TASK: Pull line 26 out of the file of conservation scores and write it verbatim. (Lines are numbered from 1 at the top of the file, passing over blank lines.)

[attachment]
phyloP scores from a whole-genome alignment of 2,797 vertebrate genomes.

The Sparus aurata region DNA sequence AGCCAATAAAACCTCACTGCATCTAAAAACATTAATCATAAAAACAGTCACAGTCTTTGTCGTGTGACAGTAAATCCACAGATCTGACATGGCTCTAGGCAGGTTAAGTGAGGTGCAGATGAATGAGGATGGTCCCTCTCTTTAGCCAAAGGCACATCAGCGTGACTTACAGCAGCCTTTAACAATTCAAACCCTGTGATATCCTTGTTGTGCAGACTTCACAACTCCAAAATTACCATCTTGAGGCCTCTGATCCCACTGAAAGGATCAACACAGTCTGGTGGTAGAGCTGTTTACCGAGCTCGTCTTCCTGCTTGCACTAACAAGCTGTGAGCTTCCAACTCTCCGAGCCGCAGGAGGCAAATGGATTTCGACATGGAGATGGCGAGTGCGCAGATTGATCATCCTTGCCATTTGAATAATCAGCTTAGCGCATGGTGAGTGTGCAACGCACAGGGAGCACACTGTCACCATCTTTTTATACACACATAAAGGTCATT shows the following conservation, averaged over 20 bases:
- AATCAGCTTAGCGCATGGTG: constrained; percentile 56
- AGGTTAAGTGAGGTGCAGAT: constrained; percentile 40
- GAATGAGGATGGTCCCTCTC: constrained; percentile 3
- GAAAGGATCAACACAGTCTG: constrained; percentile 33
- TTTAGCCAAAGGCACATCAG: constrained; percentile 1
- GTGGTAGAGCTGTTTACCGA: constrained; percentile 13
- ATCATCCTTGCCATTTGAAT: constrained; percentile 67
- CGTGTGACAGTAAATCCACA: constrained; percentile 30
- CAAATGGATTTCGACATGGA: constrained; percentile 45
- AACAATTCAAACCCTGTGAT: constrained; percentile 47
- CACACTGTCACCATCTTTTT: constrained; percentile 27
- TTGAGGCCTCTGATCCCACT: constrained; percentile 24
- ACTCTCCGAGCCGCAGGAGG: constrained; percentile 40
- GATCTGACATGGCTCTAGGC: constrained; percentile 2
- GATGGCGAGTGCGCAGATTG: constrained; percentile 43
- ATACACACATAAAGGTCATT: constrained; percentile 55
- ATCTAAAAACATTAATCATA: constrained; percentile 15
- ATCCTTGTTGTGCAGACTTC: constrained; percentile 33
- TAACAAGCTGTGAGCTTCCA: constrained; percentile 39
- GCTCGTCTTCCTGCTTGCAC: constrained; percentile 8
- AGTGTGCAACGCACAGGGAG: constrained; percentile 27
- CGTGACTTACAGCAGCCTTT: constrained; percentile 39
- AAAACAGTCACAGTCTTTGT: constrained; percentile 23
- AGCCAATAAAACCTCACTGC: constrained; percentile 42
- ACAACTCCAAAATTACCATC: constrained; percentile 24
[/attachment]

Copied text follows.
- AGCCAATAAAACCTCACTGC: constrained; percentile 42